The basic need behind SSL in general, is that the client needs to be sure that the server is honest about who it claims it is. That is, if the server says it is domain.com, the client needs to be sure (to trust) that this is a true claim.
The server is responsible for providing the evidence. It should provide the client with a trust certificate. The client then verifies this certificate and continue with the communication or discard it.
For the server to get a trust certificate, it requests one from some certificate authority (CA).
Figure 1

Certificate Authority (CA)

CAs could be of two type:

  • Root CA, that is they do not need others to verify there trustworthy.
  • Intermediate CA, that needs to prove there trustworthy.

Intermediate CAs prove there trustworthy by being certified by other root CA.
The implications of this is that intermediate CA needs to provide a certificate from a root CA ( or another intermediate CA that has a certificate from a root CA).
Figure 2

Certificate Chain

For the client to trust an SSL server, the server should provide it with:

  1. The certificate intermediate CA 1 provided for server
  2. The certificate intermediate CA 2 provided for intermediate CA 1.
  3. The certificate root CA provided for intermediate CA 1.

That is, the client needs to trust the server, so the server provides the CA2 cert., But the client doesn't know CA2. So, the server provides the cert. of CA2 issued by CA1. Again, the client does not know CA1. And again the server provides the cert. of CA1 issued by RootCA. And because the client knows (trust) RootCA, it then trusts the whole chain of CAs down to the server.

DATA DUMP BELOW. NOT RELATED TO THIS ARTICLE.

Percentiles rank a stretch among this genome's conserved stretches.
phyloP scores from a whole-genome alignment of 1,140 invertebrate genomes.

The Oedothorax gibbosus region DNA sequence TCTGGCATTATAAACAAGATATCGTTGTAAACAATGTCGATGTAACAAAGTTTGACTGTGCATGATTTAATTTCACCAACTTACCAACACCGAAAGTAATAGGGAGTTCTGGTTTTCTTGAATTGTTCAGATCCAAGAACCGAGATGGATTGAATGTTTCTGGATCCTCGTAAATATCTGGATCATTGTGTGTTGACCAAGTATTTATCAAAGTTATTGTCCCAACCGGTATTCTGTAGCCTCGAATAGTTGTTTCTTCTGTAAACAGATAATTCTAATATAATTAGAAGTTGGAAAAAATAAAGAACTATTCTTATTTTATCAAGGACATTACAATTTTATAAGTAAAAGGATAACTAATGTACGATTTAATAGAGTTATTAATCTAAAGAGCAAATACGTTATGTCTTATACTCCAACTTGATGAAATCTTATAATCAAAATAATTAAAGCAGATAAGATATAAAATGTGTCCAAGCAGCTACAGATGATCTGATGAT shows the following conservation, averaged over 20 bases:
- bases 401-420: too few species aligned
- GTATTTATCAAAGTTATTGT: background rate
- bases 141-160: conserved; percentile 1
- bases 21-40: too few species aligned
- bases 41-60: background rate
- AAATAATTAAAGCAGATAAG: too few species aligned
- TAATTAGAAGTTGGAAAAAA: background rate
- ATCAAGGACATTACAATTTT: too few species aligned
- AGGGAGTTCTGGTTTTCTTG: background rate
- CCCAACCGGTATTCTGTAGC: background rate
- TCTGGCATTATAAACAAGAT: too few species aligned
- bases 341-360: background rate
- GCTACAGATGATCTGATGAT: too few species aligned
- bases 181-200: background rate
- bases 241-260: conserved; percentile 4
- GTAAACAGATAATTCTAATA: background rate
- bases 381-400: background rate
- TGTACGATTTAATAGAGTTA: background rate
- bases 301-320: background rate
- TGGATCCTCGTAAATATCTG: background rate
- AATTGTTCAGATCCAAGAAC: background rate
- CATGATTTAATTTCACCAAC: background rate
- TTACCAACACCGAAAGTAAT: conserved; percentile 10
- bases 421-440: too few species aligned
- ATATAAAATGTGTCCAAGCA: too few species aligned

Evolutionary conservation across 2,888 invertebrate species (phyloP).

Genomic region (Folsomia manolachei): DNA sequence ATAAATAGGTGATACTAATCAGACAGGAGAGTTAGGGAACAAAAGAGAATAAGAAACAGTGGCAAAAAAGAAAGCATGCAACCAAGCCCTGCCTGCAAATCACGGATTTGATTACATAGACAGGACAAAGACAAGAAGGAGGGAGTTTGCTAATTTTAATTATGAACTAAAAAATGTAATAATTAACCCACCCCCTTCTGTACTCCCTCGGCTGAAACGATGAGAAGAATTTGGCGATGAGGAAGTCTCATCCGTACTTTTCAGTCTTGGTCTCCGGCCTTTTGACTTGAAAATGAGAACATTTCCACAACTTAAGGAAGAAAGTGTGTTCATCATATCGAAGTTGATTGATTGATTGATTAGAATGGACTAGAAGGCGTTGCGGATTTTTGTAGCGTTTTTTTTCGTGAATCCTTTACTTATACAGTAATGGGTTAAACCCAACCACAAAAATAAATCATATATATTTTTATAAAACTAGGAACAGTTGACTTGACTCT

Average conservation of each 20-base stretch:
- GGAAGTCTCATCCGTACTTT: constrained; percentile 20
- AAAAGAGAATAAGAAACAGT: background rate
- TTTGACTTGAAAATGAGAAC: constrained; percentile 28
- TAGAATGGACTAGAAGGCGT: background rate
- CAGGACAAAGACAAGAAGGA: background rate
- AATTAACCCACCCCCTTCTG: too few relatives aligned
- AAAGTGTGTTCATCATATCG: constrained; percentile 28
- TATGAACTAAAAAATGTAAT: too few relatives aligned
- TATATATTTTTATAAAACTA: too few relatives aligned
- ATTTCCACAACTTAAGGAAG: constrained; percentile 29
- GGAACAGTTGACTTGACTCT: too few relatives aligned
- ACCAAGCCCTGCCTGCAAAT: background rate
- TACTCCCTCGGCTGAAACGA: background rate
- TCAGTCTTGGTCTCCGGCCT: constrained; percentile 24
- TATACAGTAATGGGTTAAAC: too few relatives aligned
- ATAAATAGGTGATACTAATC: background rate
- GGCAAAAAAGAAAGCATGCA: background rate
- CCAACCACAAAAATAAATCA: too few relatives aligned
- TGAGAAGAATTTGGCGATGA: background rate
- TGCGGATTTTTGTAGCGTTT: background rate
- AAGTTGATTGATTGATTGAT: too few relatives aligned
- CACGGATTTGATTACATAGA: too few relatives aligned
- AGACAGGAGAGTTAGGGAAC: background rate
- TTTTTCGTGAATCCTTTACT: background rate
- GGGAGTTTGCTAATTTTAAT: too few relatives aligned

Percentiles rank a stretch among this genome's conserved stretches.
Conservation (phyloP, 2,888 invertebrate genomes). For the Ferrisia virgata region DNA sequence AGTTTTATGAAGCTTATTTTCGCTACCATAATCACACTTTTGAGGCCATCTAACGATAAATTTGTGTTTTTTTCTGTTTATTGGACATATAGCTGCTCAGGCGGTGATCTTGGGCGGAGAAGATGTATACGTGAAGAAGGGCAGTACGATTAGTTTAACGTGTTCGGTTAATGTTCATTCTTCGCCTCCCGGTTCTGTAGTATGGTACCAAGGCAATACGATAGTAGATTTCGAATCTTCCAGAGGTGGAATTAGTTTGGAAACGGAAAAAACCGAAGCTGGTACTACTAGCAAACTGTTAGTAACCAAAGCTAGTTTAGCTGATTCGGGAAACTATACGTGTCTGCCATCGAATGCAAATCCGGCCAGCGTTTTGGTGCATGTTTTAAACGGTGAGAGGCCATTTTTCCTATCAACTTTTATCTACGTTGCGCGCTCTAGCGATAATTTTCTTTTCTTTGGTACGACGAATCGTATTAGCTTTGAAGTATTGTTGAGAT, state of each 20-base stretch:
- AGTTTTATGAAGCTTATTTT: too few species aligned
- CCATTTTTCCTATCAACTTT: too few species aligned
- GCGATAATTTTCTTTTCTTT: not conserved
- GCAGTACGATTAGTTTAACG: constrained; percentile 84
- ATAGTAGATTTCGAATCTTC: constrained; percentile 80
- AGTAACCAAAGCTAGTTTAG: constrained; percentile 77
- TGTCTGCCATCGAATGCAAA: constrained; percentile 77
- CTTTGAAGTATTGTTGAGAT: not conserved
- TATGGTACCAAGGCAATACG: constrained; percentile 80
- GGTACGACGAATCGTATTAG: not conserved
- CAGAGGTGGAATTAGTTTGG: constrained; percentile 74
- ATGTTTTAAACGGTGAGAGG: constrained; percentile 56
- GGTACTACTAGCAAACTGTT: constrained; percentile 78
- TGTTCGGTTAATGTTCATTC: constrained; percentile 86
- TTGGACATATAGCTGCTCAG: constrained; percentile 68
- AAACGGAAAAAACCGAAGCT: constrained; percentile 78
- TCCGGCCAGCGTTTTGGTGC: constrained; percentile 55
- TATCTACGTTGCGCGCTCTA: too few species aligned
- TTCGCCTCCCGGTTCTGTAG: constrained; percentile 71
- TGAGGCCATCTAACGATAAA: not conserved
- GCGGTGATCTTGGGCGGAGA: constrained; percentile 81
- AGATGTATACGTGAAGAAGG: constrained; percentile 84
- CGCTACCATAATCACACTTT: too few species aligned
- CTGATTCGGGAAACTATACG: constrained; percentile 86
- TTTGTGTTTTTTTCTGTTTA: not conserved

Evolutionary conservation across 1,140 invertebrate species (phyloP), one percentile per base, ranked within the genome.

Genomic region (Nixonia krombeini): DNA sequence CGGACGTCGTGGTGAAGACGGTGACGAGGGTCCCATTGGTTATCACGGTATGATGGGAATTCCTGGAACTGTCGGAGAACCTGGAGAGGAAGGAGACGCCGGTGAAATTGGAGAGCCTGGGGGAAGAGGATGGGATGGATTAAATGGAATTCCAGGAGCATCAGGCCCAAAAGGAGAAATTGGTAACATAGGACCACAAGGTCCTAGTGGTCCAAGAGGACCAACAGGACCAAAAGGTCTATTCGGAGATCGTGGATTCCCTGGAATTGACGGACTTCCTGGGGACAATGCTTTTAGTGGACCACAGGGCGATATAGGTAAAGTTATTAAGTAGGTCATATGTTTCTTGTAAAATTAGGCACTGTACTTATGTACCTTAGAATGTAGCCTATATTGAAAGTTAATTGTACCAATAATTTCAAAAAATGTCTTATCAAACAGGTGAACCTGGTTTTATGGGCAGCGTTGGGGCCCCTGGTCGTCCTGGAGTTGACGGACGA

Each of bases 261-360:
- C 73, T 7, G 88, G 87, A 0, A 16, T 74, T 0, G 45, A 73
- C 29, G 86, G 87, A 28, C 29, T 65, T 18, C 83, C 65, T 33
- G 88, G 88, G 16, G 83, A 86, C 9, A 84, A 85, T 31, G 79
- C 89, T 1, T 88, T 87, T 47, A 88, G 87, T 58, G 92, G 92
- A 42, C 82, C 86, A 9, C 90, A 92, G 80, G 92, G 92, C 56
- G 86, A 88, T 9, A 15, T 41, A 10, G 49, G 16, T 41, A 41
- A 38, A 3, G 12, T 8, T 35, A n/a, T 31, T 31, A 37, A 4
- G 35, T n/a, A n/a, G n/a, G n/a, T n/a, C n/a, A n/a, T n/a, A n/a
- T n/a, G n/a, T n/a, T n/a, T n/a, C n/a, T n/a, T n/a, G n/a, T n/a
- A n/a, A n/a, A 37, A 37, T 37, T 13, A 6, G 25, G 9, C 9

Any Successfull SSL communication should contain all the certificate chain up to the root CA.
The following is a screenshot of an SSL connection using openssl on linux:
Figure 3

The command openssl s_client -connect rg-api.wstars.com:443 opens an SSL connection with the given domain and prints out the certificates it has. Note the marked rectangle with the "Certificate Chain" title. You will notice the following: (note thate "i" means issuer and "s" means subject)

  • There are two certificates ( with indices 0 & 1)
  • The first one (index 0) is the certificate issued by CA called "PositiveSSL" for the domain "rg-api.wstars.com"
  • The second one (index 1) is the certificate issued by CA called "AddTrust".

We conclude from this that the "PositiveSSL" CA is an intermediate CA that proves it's trustworthy with a certificate from "AddTrust" which is a root CA that does not need to provide a trustworthy proof (otherwise this will be an endless process).
From here, it is the responsibility of the client to trust or not trust the Root CA. How is that you ask, by maintaining a list of trusted Root CAs. This is were the android part of the article title kicks in.

Trusting a CA in Android

Android as an OS maintains a list of trusted root CAs. When using the HttpsUrlConnection to communicate with an SSL server, Android handles the verifying of the certificates using the maintained list of trusted CAs. The problem arises from the fact that this list of certificates is updated when the system is updated. That is, if your server uses a CA that is not yet listed, the connection will be automatically refused. Prior to Android 4.0 this list was not up-to-date, but it is very comprehensive in Android 4.0+. So, if you don't need to support older versions of Android, don't bother reading further than this.
To work around this issue, we need to maintain our list of root CAs. Fortunately, we only need to maintain the CA that our server uses to prove its trustworthy.